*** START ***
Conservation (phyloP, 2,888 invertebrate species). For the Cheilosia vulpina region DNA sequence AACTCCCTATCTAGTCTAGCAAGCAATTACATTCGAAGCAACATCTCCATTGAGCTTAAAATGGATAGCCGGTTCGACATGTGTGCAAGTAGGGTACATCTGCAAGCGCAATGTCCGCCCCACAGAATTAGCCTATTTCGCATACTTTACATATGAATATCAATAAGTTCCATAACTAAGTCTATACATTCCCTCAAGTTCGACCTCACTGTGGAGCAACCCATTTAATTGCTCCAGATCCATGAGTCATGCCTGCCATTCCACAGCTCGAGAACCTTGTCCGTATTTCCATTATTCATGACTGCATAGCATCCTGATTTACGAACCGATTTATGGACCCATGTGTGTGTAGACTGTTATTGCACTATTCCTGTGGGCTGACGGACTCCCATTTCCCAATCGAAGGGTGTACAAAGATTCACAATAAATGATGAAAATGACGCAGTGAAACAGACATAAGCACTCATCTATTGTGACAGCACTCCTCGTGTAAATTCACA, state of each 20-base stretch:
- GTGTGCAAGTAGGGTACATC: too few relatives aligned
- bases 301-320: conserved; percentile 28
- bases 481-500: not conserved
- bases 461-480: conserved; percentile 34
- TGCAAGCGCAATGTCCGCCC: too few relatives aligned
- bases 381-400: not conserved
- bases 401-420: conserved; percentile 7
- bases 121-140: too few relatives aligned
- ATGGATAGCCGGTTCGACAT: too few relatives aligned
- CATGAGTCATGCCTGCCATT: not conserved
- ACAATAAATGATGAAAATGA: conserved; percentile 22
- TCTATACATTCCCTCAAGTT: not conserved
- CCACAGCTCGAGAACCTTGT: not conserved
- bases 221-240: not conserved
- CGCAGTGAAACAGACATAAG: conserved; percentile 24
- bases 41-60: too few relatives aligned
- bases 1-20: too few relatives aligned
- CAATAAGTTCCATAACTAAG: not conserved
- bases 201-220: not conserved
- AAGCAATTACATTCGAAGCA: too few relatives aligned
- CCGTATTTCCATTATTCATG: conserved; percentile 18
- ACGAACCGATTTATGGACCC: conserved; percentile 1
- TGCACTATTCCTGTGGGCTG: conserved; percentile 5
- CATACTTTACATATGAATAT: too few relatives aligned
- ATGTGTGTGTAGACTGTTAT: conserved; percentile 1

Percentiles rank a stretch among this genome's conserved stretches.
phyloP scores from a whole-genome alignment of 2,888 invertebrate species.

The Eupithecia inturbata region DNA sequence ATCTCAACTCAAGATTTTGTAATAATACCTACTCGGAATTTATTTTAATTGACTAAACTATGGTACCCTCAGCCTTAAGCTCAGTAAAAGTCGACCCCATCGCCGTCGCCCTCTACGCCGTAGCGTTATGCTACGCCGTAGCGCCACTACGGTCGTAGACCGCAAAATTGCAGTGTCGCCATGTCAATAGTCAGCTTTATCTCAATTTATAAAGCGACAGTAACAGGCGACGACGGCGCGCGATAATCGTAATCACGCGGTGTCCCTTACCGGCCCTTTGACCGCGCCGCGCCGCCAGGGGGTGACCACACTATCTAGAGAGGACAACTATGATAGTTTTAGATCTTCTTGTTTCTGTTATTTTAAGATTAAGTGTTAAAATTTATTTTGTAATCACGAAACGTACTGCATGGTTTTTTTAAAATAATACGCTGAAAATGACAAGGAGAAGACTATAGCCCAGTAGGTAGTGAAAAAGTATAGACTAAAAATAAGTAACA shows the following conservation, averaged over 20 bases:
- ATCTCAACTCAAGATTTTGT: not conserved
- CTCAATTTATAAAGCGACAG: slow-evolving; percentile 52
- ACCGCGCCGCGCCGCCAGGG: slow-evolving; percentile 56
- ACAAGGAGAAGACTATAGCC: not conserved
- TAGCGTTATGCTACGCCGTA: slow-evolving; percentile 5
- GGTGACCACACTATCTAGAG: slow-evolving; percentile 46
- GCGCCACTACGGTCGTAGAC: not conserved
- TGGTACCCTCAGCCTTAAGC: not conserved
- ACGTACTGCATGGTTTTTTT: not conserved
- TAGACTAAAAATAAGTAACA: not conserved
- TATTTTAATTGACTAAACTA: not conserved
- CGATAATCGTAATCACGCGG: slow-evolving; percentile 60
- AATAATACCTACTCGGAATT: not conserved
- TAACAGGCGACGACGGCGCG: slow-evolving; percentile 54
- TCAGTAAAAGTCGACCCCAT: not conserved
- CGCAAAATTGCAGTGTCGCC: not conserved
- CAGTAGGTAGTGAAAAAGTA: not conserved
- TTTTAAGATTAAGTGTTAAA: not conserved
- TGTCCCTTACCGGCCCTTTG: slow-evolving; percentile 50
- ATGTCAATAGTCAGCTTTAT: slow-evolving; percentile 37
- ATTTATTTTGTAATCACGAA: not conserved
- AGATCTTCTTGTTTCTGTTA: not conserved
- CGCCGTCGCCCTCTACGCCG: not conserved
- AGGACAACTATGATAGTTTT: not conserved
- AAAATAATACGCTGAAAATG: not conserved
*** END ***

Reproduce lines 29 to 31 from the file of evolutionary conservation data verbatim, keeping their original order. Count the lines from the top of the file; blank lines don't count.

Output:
The Eupithecia inturbata region DNA sequence ATCTCAACTCAAGATTTTGTAATAATACCTACTCGGAATTTATTTTAATTGACTAAACTATGGTACCCTCAGCCTTAAGCTCAGTAAAAGTCGACCCCATCGCCGTCGCCCTCTACGCCGTAGCGTTATGCTACGCCGTAGCGCCACTACGGTCGTAGACCGCAAAATTGCAGTGTCGCCATGTCAATAGTCAGCTTTATCTCAATTTATAAAGCGACAGTAACAGGCGACGACGGCGCGCGATAATCGTAATCACGCGGTGTCCCTTACCGGCCCTTTGACCGCGCCGCGCCGCCAGGGGGTGACCACACTATCTAGAGAGGACAACTATGATAGTTTTAGATCTTCTTGTTTCTGTTATTTTAAGATTAAGTGTTAAAATTTATTTTGTAATCACGAAACGTACTGCATGGTTTTTTTAAAATAATACGCTGAAAATGACAAGGAGAAGACTATAGCCCAGTAGGTAGTGAAAAAGTATAGACTAAAAATAAGTAACA shows the following conservation, averaged over 20 bases:
- ATCTCAACTCAAGATTTTGT: not conserved
- CTCAATTTATAAAGCGACAG: slow-evolving; percentile 52